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Passenger fined $1,874 after two undeclared McMuffins found in luggage


Still Waters
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Posted (IP: Staff) ·

A passenger traveling from Bali, Indonesia to Australia has found themselves paying a hefty price for a McDonald's breakfast.

The unnamed traveler was handed a fine of 2,664 Australian dollars ($1,874) after two undeclared egg and beef sausage McMuffins and a ham croissant were found in their luggage on arriving at Darwin Airport in the country's Northern Territory last week.

The incident came about days after Australian authorities brought in tough new biosecurity rules after a Foot and Mouth disease (FMD) outbreak in Indonesia spread to Bali, a popular destination for Australian tourists.

"This will be the most expensive Maccas meal this passenger ever has," Murray Watt, minister for agriculture, fisheries and forestry, said in a statement.

"This fine is twice the cost of an airfare to Bali, but I have no sympathy for people who choose to disobey Australia's strict biosecurity measures, and recent detections show you will be caught."

https://edition.cnn.com/travel/article/passenger-fined-after-undeclared-mcmuffins-found-in-luggage/index.html

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Oh Good Lord!

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This happened to another Aussie recently with half of a Subway footlong.

Idiot!

However, Subway gave them a voucher for the same amount.

Maybe this person is hoping for the same thing from Maccas. I don’t think that Subway giving the voucher was the right thing to do…

$2,664 AUD as well.

https://www.news.com.au/travel/travel-updates/travel-stories/shock-twist-after-womans-2664-subway-fine-at-airport/news-story/7b459b45e8e0a041d6cebd5fdff572db?amp

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46 minutes ago, Timothy said:

This happened to another Aussie recently with half of a Subway footlong.

Idiot!

However, Subway gave them a voucher for the same amount.

Maybe this person is hoping for the same thing from Maccas. I don’t think that Subway giving the voucher was the right thing to do…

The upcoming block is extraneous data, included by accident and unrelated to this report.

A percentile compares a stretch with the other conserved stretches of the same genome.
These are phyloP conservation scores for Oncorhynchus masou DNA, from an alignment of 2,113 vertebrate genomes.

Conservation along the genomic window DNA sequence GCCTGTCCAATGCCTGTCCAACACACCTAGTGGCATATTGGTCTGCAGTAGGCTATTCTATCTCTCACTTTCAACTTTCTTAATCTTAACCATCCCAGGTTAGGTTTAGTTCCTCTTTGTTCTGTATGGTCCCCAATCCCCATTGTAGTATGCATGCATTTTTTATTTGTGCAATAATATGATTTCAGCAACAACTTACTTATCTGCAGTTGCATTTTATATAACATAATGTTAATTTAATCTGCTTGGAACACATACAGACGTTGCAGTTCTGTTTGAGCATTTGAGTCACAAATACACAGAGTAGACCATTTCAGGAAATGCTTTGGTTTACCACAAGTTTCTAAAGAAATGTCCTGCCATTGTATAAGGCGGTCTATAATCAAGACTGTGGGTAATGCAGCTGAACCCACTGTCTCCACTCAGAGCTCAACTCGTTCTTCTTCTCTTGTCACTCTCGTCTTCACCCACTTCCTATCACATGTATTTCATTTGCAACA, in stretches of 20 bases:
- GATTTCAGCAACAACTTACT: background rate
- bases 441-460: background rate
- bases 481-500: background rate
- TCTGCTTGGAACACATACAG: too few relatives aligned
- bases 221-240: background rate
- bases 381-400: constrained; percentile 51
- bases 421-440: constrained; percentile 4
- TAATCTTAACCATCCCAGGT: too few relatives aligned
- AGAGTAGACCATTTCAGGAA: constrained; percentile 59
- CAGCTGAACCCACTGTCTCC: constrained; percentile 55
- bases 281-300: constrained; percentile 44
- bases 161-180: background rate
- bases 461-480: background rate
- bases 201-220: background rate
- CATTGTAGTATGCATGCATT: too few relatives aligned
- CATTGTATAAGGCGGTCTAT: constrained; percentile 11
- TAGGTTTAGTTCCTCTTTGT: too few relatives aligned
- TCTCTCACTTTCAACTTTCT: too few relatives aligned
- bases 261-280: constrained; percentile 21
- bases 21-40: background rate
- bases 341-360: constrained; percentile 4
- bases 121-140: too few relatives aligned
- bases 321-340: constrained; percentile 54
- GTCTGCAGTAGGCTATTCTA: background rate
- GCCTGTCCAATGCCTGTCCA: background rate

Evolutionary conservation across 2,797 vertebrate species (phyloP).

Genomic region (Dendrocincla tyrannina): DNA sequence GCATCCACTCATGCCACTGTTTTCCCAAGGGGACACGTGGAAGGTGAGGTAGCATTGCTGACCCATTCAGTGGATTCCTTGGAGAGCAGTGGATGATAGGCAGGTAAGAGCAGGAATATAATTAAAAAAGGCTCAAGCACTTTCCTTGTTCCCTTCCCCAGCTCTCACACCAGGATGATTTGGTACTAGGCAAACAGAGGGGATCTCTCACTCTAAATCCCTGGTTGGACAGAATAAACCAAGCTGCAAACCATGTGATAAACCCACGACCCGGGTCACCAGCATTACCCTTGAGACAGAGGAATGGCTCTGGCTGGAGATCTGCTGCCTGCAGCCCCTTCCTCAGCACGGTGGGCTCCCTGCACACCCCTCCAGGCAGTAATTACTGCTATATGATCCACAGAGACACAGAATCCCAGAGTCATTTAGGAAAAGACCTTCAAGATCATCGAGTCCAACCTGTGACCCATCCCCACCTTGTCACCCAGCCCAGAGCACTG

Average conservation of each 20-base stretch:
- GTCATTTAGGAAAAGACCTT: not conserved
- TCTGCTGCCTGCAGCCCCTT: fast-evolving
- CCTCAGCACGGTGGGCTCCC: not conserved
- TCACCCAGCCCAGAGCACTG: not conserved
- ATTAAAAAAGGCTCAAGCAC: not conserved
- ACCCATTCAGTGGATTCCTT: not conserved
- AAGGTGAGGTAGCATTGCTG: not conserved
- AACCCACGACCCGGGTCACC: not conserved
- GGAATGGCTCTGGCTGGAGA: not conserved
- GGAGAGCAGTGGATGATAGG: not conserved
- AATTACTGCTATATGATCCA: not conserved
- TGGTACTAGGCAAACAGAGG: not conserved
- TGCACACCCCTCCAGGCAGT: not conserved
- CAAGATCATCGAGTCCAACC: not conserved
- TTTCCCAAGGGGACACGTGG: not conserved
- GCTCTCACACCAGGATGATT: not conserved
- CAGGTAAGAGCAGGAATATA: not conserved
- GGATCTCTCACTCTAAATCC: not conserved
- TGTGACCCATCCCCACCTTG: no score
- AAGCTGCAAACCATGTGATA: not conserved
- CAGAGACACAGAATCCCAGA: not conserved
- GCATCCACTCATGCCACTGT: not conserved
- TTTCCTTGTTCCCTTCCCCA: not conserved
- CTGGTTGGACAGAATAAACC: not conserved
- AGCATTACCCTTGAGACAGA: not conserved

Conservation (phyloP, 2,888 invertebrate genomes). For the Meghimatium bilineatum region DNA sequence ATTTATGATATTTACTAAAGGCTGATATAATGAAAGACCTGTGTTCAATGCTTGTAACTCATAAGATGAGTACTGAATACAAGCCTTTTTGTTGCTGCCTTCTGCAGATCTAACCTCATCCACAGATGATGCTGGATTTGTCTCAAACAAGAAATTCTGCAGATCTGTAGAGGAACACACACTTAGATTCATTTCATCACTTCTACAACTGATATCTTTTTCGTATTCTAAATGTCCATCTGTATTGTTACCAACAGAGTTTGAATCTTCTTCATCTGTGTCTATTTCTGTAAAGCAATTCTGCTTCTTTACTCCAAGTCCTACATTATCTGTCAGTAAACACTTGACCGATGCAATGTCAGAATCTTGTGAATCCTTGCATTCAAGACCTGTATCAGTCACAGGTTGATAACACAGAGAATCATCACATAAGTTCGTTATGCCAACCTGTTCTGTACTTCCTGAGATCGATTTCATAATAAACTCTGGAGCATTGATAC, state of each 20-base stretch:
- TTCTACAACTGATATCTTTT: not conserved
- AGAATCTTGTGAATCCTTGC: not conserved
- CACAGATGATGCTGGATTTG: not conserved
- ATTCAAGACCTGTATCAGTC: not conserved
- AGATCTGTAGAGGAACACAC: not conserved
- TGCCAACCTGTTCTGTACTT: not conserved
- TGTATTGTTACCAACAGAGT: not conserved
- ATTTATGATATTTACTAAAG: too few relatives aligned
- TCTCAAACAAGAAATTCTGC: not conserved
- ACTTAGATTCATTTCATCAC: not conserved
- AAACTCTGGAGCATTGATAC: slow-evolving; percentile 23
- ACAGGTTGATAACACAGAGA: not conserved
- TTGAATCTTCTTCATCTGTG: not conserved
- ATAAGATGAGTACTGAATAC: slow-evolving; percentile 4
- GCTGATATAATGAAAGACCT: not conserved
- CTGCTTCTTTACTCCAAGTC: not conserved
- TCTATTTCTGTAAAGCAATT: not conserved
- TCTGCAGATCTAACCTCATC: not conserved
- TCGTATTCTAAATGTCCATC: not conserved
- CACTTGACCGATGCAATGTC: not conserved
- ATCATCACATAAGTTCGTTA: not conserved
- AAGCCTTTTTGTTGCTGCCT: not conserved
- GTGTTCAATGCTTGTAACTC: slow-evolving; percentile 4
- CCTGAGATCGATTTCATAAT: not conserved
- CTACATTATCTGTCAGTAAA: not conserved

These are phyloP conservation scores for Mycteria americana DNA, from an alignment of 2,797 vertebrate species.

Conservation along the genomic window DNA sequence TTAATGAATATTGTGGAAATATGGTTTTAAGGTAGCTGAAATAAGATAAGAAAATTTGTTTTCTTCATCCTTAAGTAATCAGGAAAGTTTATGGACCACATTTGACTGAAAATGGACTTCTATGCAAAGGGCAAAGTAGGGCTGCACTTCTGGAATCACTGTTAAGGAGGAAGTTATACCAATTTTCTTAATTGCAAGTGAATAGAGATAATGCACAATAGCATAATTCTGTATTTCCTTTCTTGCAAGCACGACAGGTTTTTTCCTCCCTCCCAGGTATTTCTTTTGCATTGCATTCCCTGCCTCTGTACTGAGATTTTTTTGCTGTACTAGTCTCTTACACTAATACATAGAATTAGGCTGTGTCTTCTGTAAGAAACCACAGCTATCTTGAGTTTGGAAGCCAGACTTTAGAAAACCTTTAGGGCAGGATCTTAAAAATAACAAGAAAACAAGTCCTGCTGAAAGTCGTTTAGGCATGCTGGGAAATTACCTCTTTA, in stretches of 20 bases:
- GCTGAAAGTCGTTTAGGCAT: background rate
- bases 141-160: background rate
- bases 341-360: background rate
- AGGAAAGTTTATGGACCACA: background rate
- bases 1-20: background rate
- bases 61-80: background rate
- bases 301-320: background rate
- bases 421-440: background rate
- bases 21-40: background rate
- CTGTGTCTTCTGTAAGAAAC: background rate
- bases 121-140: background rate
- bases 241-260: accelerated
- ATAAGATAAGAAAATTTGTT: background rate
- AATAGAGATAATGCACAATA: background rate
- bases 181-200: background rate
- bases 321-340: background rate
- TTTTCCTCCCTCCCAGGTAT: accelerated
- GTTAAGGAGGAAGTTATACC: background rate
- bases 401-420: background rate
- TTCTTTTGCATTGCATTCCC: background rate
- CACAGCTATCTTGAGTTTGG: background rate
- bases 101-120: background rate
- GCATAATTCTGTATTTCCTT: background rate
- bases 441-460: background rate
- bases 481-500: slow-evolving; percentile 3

$2,664 AUD as well.

https://www.news.com.au/travel/travel-updates/travel-stories/shock-twist-after-womans-2664-subway-fine-at-airport/news-story/7b459b45e8e0a041d6cebd5fdff572db?amp

What is the problem, they forgot they had the food and didn't declare it?   Are the Aussie  border check getting bonus' for this kind of thing?

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What next, undeclared Fruit of the Looms?

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Posted (edited)

I remember in the 60's and 70's Arizona had border checks at all their borders with Colorado, New Mexico and California.   They would check people coming in for fruit and vegetables, people going out for cactus and other desert plants.   I am not sure when they stopped that.  

When we went to the grand canyon when I  was a kid we traveled in an old chevy van 4 adults and 4 children.   We backpacked down and walked along the Colorado river then back up.  It was a great trip.  My dad was driving and his goofy friend was sitting up front with him.   There was one back seat at the very back where my mom and her friend sat and in the  middle a mattress with all the kids on it.  When we got to the Arizona border it was about 6 AM and the border guy looked like he had been up all night.  Ahead of us his co-workers had just finished dismantling a car from the east somewhere, the family of four standing there watching them take the seats out etc.   My mom said she figured it would take all day if they decided to dismantle our van.    When they were done dismantling that car they walked away, leaving the family to put it all back together.    The guy who stopped us looked in the van and winced.   Before he could ask anything my dad declared, "We have one old fruit." and pointed to his friend who started laughing.   The guy decided to let us go on without asking any questions or looking any further.

 

Edited by Desertrat56
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4 hours ago, Desertrat56 said:

What is the problem, they forgot they had the food and didn't declare it?   Are the Aussie  border check getting bonus' for this kind of thing?

We’re in the middle of a bio security crisis that at worst will result in billions of dollars of losses and the end of one of the foundation industries in the country. At best, in foot and mouth gets in, prices of meat will rise to levels that the average Aussie family will be unable to afford on a regular basis. 
The simple message is “do not bring meat into the country from overseas, especially Indonesia”. 

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3 minutes ago, Sir Wearer of Hats said:

We’re in the middle of a bio security crisis that at worst will result in billions of dollars of losses and the end of one of the foundation industries in the country. At best, in foot and mouth gets in, prices of meat will rise to levels that the average Aussie family will be unable to afford on a regular basis. 
The simple message is “do not bring meat into the country from overseas, especially Indonesia”. 

Oh, how strange.   Meat is already at prices people can't afford in the U.S.

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44 minutes ago, Desertrat56 said:

Oh, how strange.   Meat is already at prices people can't afford in the U.S.

Have you got some pointbyou are trying to make?

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1 minute ago, Golden Duck said:

Have you got some pointbyou are trying to make?

No, just making a comment.   It boggles my mind that a mcdonalds breakfast sandwich or an half eaten subway sandwich could be classified as bringing meat into the country.   Seems excessively, ridiculously strict.  Now I made a point for you.

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Just now, Desertrat56 said: